Federal Reserve Chairman Jerome Powell testifies during a hearing of the U.S. House Oversight and Reform Selection Subcommittee on the coronavirus crisis on June 22, 2021 on Capitol Hill, Washington.

Graeme Jennings | Swimming pool | Reuters

Federal Reserve Chairman Jerome Powell has the task this week of convincing Congress that the central bank’s ultra-light policy is still correct during the pandemic.

This time it may not be that easy.

While Powell’s negotiations with Congress have been remarkably friendly, this time around, there is at least the possibility that the questioning could be sharpened a little. Some of the leadership in Congress, particularly the Republican side, have urged the Fed to ease the monetary pedal, particularly on the still-in-play bond purchases of at least $ 120 billion a month.

So Powell will have to show that a rapidly recovering economy, grappling with the highest inflationary pressures in well over a decade, still needs crisis-level policies to sustain it.

“The last time he spoke [on June 22] was before the House of Representatives Financial Services Committee. It was a waste of time, ”said Peter Boockvar, Bleakley Advisory Group’s chief investment officer. “Not many people challenge him. That’s the problem with these testimonies and appearances in Congress. “

In fact, Powell only occasionally faces a difficult question or two when he appears on Capitol Hill, as he will on Wednesday and Thursday when he gives his mandatory biannual report on the state of monetary policy.

The Fed’s response to last year’s Covid-19 crisis, in which it launched an unprecedented set of tools to tackle market turmoil and turmoil in the economy, generally received high marks in Congress.

But things are changing.

Inflation expectations rise

The economy is back on its own ahead of Covid, at least in terms of GDP, the stock market has continued to skyrocket and inflation is driving higher. A New York Fed consumer survey on Monday showed that inflation expectations are the highest in at least eight years, amid a sustained rise in house prices that has sparked bubble fears.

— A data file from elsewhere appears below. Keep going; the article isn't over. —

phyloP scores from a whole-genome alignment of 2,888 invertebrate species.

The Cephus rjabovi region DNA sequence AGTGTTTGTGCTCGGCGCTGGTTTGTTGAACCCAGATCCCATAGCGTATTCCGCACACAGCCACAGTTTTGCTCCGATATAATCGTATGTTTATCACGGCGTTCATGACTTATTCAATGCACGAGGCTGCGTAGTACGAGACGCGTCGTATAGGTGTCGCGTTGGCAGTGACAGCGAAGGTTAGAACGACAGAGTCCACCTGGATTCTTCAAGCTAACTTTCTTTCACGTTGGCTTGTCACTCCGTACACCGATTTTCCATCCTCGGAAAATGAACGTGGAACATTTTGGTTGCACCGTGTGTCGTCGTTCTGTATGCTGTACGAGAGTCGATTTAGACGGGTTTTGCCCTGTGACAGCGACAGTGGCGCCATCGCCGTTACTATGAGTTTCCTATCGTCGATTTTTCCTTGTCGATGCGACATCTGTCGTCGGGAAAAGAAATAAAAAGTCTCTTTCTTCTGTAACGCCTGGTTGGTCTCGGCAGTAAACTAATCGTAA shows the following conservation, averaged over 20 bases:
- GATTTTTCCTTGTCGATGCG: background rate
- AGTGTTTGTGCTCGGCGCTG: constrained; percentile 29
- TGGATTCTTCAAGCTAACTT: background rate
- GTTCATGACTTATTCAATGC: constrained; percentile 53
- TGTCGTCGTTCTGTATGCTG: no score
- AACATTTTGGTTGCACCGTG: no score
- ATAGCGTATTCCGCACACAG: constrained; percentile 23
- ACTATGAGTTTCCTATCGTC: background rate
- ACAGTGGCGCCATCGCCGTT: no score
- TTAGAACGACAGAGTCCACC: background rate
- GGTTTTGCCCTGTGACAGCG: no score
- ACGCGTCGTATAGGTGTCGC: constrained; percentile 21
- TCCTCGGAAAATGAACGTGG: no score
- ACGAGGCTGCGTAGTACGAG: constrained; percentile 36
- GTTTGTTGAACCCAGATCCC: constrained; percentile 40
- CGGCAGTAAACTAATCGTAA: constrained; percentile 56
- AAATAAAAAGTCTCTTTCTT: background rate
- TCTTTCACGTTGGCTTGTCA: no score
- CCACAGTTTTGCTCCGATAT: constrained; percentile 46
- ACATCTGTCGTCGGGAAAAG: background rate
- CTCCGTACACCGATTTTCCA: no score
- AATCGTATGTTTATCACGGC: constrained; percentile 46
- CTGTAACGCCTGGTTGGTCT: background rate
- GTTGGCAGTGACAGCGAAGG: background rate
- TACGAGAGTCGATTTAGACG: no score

“I hope he will be asked a question about living,” said Boockvar. “Housing construction is obviously the most interest-rate sensitive part of the economy and is therefore most directly influenced by monetary policy.”

If things go after the previous Powell-Congress exchanges, he would likely say that the Fed is watching the housing market closely for signs of overheating, but is not seeing any.

Still, the sentiment of the members of the Federal Reserve’s Monetary Open Market Committee is changing.

At the June meeting, the group preferred the first post-crisis rate hikes to 2023 and was only a “point” away from taking a step into the next year that the market is already pricing in. A few itchy fingers on the FOMC could make Powell’s job more difficult.

“It’s definitely difficult for them now,” said Tom Graff, Brown Advisory’s head of fixed income. “You can’t know how much current inflation is temporary. Some are definitely temporary, but some are not. So you have to be careful about how much they promise. You can’t afford to be too specific about how long they last. ” may be willing to let politics be so accommodating. “

Recent releases of Fed documents show a central bank with little certainty about future developments in inflation in particular and the economy in general.

The minutes of the June meeting were full of ambiguity about how FOMC members saw the path ahead. A report that Powell will run along with his statement released on Friday found that “the upside risks to the inflation outlook have increased in the near future,” even as policymakers maintain their belief that they will eventually fade.

In addition, the Powell Fed has placed great emphasis on the employment side of its dual mandate. In line with its current mission statement, the central bank seeks a return to employment that is both full and racial, gender and income related. While the unemployment rate is well below its Covid peak, it is currently 5.9%, still well above the pre-crisis rate of 3.5%.

Powell’s “confidence that the labor market will make” significant further progress “could be an indication of his support for an earlier start to reducing monthly asset purchases, wrote Citigroup economist Andrew Hollenhorst.

Boockvar said he hopes but doesn’t expect Powell to provide a clear path to exit from current levels of political support.

“It’s an exaggeration. A policy that was okay a year ago is not okay now, and in fact, it can be argued that it was overdone,” Boockvar said. “Here is a classic too much money at stake that chases too few goods. We don’t have a demand problem, we have a supply problem.”

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